The Drinking Bird is a toy which almost every one of us has heard of. If you haven’t, may be this picture of it rings a bell. Otherwise, it is a funny looking bird-head made of felt, mounted atop a glass or plastic straw, with a little bulb at its lowest point. The whole contraption is suspended at two points, which allows it to swing smoothly like a pendulum – drinking water at regular intervals, from a glass, for ever.
The amusing thing about this little toy is that, once it starts, it keeps swinging and “drinking” for ever. Upon giving it a cursory look, it seems to be a perfect perpetual machine – a contraption that can run indefinitely without an external source of energy. In reality, it isn’t a perpetual motion machine. There is a complex physical and chemical activity going on inside the toy, which keeps the simple heat engine running forever without a battery – Something so complex to deduct, that even one of the greatest Physicist ever, Albert Einstein himself couldn’t figure out the correct mechanism that keeps it running.
Don’t worry, it isn’t as difficult to understand the mechanism.
How does it work?
Assuming you have properly understood the parts of the toy, you will notice that the little bulb at the bottom of it has a colored liquid in it. This colored liquid is a chemical called Methylene chloride – A chemical that dissolves caffeine and can be used to decaffeinate coffee, teas and colas. The special property of this chemical which makes the toy work is its extremely low boiling point. It has a high vapor pressure at room temperature.
At room temperature the vapor pressure in the tube and head is high. The fluid remains in the bulb and the bird is upright due to the weight of the fluid.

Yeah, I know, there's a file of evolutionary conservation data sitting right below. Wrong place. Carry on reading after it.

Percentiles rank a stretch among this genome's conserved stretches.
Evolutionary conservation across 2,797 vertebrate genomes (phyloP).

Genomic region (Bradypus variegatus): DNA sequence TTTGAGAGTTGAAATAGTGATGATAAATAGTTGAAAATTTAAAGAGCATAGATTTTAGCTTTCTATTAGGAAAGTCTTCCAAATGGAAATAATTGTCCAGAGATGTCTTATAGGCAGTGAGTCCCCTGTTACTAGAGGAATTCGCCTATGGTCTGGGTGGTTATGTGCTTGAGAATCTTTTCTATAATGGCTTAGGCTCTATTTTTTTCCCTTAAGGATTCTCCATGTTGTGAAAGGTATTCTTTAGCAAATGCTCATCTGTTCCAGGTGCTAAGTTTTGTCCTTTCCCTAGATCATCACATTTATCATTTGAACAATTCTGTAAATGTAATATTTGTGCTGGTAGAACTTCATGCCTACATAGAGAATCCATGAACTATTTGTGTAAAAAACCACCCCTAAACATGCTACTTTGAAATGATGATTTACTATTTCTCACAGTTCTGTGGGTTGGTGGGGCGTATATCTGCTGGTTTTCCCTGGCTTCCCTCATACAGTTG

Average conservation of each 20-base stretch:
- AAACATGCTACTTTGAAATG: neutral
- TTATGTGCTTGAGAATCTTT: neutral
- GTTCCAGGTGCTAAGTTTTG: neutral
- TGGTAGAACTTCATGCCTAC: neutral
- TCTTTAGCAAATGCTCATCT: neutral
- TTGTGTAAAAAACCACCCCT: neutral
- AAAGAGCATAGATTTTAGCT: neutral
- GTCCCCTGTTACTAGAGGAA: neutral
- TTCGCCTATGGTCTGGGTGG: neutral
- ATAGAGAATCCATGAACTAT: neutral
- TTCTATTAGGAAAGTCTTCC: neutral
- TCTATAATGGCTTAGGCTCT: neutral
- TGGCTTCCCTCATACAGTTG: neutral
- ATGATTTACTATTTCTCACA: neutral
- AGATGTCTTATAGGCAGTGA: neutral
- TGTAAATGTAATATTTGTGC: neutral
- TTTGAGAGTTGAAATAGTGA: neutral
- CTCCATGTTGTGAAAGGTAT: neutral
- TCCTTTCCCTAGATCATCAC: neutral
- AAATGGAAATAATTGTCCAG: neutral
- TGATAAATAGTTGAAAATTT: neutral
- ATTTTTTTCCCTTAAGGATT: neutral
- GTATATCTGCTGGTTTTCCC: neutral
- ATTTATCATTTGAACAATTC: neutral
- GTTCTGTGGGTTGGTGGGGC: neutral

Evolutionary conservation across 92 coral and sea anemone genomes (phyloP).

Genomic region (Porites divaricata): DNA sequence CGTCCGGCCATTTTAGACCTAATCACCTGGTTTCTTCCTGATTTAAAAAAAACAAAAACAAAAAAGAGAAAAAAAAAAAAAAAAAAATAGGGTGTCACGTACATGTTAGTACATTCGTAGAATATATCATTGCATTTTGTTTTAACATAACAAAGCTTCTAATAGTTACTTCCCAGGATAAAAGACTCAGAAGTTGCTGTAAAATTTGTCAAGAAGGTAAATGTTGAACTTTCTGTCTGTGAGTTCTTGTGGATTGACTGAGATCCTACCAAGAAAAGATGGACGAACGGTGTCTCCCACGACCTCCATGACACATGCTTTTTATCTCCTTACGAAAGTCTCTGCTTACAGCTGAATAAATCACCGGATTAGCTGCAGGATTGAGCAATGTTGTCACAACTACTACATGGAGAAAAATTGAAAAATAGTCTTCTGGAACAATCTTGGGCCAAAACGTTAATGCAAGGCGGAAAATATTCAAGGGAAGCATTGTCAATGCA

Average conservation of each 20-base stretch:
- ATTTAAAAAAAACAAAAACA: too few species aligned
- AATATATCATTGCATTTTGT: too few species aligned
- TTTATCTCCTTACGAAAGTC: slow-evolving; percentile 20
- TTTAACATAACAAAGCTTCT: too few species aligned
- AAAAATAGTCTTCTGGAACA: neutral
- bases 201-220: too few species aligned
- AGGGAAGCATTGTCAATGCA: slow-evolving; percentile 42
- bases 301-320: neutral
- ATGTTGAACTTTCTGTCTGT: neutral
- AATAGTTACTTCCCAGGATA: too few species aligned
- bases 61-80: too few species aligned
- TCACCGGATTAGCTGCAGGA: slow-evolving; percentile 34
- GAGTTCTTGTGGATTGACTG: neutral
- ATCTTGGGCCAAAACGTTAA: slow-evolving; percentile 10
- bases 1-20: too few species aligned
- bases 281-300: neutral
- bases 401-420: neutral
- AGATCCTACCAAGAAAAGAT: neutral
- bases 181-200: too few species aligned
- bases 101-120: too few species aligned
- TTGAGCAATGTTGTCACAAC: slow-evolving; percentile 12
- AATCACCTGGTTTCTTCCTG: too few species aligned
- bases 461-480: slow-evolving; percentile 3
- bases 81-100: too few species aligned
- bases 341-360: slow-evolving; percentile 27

The first thing you do is, you make its head dip in water. That way, the head made of felt absorbs water. The water cools due to evaporation (like our sweat cools our body), drops the temperature of the head and the bird comes up.
While swinging in the upright position, as the head cools further, the vapor pressure at the head decreases, while the pressure at the bulb becomes relatively higher. This causes the chemical to rise up the tube and it changes the center of gravity (CG). Due to the change in CG the bird tips its head back into the water.
Absorbs water and the process starts once again. It keeps on going till the bird can no longer reach the low water level. You, then have to fill up the reservoir.
Source of energy?
There is a lot going on in the toy so it isn’t really easy to point a single source of energy. However, it is pretty clear that the bird isn’t a perpetual motion machine. Anyway, watch the insightful video now. The simple toy is indeed a beautiful thing to marvel about. [Video]